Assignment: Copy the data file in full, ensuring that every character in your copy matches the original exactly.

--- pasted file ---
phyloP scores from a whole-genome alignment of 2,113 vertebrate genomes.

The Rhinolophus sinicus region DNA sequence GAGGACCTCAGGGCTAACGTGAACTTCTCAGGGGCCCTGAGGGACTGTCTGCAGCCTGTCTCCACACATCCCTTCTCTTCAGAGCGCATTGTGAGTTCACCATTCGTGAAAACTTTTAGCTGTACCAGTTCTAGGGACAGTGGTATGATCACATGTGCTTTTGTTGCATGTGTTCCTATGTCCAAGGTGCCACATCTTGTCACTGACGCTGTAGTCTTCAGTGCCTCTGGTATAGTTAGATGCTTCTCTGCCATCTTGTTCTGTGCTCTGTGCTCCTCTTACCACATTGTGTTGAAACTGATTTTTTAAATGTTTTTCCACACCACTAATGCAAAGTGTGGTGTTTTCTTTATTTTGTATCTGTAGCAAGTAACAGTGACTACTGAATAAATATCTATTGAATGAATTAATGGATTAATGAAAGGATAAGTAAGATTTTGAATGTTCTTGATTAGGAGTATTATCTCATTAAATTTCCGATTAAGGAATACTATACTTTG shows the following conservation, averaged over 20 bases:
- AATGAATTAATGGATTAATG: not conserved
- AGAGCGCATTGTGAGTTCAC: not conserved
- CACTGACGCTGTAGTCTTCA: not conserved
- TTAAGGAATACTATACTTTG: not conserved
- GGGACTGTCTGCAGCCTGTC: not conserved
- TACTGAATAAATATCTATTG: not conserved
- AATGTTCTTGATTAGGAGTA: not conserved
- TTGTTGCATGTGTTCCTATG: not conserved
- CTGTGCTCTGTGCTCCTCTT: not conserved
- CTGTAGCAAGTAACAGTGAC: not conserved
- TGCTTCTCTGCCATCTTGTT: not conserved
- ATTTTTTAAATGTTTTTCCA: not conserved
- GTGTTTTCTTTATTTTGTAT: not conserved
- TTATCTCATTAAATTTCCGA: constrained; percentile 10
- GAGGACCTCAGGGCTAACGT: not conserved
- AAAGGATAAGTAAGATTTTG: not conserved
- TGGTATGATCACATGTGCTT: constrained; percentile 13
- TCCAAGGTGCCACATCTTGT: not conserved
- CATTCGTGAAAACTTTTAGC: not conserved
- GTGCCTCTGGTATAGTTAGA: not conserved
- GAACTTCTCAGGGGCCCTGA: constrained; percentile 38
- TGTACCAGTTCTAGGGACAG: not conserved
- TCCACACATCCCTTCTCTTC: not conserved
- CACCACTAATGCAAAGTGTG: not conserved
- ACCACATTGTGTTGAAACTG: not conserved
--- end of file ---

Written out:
phyloP scores from a whole-genome alignment of 2,113 vertebrate genomes.

The Rhinolophus sinicus region DNA sequence GAGGACCTCAGGGCTAACGTGAACTTCTCAGGGGCCCTGAGGGACTGTCTGCAGCCTGTCTCCACACATCCCTTCTCTTCAGAGCGCATTGTGAGTTCACCATTCGTGAAAACTTTTAGCTGTACCAGTTCTAGGGACAGTGGTATGATCACATGTGCTTTTGTTGCATGTGTTCCTATGTCCAAGGTGCCACATCTTGTCACTGACGCTGTAGTCTTCAGTGCCTCTGGTATAGTTAGATGCTTCTCTGCCATCTTGTTCTGTGCTCTGTGCTCCTCTTACCACATTGTGTTGAAACTGATTTTTTAAATGTTTTTCCACACCACTAATGCAAAGTGTGGTGTTTTCTTTATTTTGTATCTGTAGCAAGTAACAGTGACTACTGAATAAATATCTATTGAATGAATTAATGGATTAATGAAAGGATAAGTAAGATTTTGAATGTTCTTGATTAGGAGTATTATCTCATTAAATTTCCGATTAAGGAATACTATACTTTG shows the following conservation, averaged over 20 bases:
- AATGAATTAATGGATTAATG: not conserved
- AGAGCGCATTGTGAGTTCAC: not conserved
- CACTGACGCTGTAGTCTTCA: not conserved
- TTAAGGAATACTATACTTTG: not conserved
- GGGACTGTCTGCAGCCTGTC: not conserved
- TACTGAATAAATATCTATTG: not conserved
- AATGTTCTTGATTAGGAGTA: not conserved
- TTGTTGCATGTGTTCCTATG: not conserved
- CTGTGCTCTGTGCTCCTCTT: not conserved
- CTGTAGCAAGTAACAGTGAC: not conserved
- TGCTTCTCTGCCATCTTGTT: not conserved
- ATTTTTTAAATGTTTTTCCA: not conserved
- GTGTTTTCTTTATTTTGTAT: not conserved
- TTATCTCATTAAATTTCCGA: constrained; percentile 10
- GAGGACCTCAGGGCTAACGT: not conserved
- AAAGGATAAGTAAGATTTTG: not conserved
- TGGTATGATCACATGTGCTT: constrained; percentile 13
- TCCAAGGTGCCACATCTTGT: not conserved
- CATTCGTGAAAACTTTTAGC: not conserved
- GTGCCTCTGGTATAGTTAGA: not conserved
- GAACTTCTCAGGGGCCCTGA: constrained; percentile 38
- TGTACCAGTTCTAGGGACAG: not conserved
- TCCACACATCCCTTCTCTTC: not conserved
- CACCACTAATGCAAAGTGTG: not conserved
- ACCACATTGTGTTGAAACTG: not conserved